•Fast Company: Starting and surviving in today’s economy is hard, but the companies that figure it out have something in common: the pursuit of purpose, alongside the pursuit of profit. A purpose mobilizes people in a way that pursuing profits alone never will.
•Harvard Business Review: “Growing body of evidence that companies that are the most successful at maximizing shareholder value over time are those that aim towards goals other than maximizing shareholder value.” Justin Fox, Jay Lorsch, HBR, July/August 2012
•Lisa Hagerman, Janneke Ratcliffe: “In fact, there is growing evidence that activities funded with an eye toward both long-term economic impact and profits have outperformed many purely profit-motivated activities in the same space.” Lisa Hagerman, Janneke Ratcliffe
“In conducting a meta-analysis of 49,928 business units across 192 organizations representing 49 different industries in 34 countries, Gallup scientists discovered that margin and mission are not at odds with one another at all.”
“When promise and behavior are in sync and customers are aligned with a brand promise, they give that brand twice as much share of wallet (47%) as customers who aren't aligned with that same brand (23%)”
Vision with Purpose is that powerful? Yes it is.
You are now free to double your stock price appreciation through integration of Why. How Southwest and Jet Blue beat their competition by 2x with cup holders and early entry.
The past five years airlines have outperformed the S+P 500 - even the ones you curse under your breath when they raise their bag fees while you get ready for holiday travel. But two stalwarts trounce their competitor’s stock appreciation by 2x: Jet Blue and Southwest. Here’s the 5-year return for each and their brethren, United and American Airlines.
It’s because of cup holders and kids lines. No really. Well, kind of. Those are manifestations of a much more powerful force at play, integration of their Why, their mission through their business. Let me explain by starting with their Whys.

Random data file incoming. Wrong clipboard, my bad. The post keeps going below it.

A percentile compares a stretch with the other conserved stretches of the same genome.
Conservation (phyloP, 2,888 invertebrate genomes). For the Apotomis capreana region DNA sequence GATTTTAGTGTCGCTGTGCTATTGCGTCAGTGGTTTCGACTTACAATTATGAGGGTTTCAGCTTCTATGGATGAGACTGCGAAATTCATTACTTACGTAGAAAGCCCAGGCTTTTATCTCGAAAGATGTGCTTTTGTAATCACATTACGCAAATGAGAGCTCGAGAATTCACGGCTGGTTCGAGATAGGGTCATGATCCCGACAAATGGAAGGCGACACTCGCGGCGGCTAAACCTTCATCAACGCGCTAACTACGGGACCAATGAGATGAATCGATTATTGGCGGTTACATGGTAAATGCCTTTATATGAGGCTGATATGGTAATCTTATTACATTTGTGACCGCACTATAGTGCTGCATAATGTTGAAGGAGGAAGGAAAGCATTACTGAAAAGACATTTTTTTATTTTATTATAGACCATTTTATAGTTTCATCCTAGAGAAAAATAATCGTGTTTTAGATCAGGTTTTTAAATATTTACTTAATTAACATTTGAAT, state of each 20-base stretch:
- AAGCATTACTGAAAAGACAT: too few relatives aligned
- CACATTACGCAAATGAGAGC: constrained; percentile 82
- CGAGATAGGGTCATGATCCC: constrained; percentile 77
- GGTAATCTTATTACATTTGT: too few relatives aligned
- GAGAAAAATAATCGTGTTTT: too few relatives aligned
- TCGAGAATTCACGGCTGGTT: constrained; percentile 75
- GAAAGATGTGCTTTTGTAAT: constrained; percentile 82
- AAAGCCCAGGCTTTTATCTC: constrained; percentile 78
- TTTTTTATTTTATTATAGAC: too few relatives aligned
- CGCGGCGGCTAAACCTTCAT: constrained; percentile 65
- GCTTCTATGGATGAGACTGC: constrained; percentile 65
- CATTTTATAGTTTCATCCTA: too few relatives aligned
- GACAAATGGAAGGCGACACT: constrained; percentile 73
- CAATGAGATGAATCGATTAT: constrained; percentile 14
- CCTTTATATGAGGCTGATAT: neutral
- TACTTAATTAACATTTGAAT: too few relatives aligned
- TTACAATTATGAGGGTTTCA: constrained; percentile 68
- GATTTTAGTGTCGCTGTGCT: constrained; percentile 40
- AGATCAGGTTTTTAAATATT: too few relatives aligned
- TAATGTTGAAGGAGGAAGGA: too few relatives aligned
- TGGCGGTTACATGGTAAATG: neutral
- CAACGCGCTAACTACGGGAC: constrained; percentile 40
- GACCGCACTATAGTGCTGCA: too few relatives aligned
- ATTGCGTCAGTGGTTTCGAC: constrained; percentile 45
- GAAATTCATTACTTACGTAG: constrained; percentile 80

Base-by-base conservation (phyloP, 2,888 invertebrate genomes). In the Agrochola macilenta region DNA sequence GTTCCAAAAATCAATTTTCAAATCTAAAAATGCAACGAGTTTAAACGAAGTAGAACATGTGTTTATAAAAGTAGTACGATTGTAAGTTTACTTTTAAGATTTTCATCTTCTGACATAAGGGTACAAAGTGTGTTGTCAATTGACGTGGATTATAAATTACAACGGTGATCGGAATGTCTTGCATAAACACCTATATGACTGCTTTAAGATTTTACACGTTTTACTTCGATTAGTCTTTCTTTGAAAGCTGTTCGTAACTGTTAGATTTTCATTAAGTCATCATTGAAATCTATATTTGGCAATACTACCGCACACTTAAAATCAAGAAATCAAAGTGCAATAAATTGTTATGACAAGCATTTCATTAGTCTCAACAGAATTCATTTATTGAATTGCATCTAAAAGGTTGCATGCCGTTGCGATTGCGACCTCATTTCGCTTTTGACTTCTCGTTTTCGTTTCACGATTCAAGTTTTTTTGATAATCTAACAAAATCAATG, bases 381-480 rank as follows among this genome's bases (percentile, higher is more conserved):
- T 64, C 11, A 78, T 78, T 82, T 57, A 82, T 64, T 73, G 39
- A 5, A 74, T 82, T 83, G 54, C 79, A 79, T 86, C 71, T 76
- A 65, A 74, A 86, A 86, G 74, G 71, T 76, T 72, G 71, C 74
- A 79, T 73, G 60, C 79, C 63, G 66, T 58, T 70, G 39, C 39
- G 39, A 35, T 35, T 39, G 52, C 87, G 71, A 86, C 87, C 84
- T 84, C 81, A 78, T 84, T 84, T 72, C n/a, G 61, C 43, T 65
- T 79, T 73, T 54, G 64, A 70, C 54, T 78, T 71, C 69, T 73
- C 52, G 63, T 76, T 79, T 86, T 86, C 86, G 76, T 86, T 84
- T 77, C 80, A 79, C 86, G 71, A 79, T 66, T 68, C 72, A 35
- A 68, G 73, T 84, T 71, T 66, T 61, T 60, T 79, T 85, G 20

Powerful stuff. But, here’s the thing. Other people say powerful stuff. So what makes the difference? Well, that’s where cup holders and kid’s lines come in. It is where you feel the difference of them living their missions, integrating their Why.
When I travel for work, I always travel with something to drink. Then when I go to sit down, I wrestle with the magazine rack in front of me and mutter under my breath as I try to figure out what to do with it. It’s not a great experience. When I sat down on my last Jet Blue flight, there in front of me, in all its magnificence, was a cup holder. Ahhh, a little piece of humanity in the skies.
When I flew Southwest for a family visit, in tow was my delightful and energetic (read impatient) 4-year-old. Boarding on other airlines is very difficult – there’s very little compassion for children. There is no real accommodation for it. On Southwest, well, you get to board a little bit early, which makes all the difference in calming the little guy down and making the trip enjoyable not just for us, but for everyone around us.
Are cup holders and early entry profound? To me they are. But it really isn’t about those things. They’re simply manifestations of an underlying ethos and attention to their Why, their purpose. Through many things, big and small, flying on Jet Blue and Southwest, for different reasons feels different. People notice the little things, a cup holder or early entry. They may not be able to articulate just what is different. But they choose to come back, time and again. That’s a result of Southwest and Jet Blue using a different filter. Not stock price or profitability - those are outcomes from a process. They focus on their mission and the Job to Be Done. The result is a far higher return on investment than others.
You are now free to double your stock price!
Know another company achieving great results by connecting to their Purpose?
Impact 7 Generations helps organizations reach the next level by connecting to their Why and integrating it into their strategy.
The voice and stories from this blog originate from the collective wisdom and experiences not just of our team, but with those we were fortunate to learn from.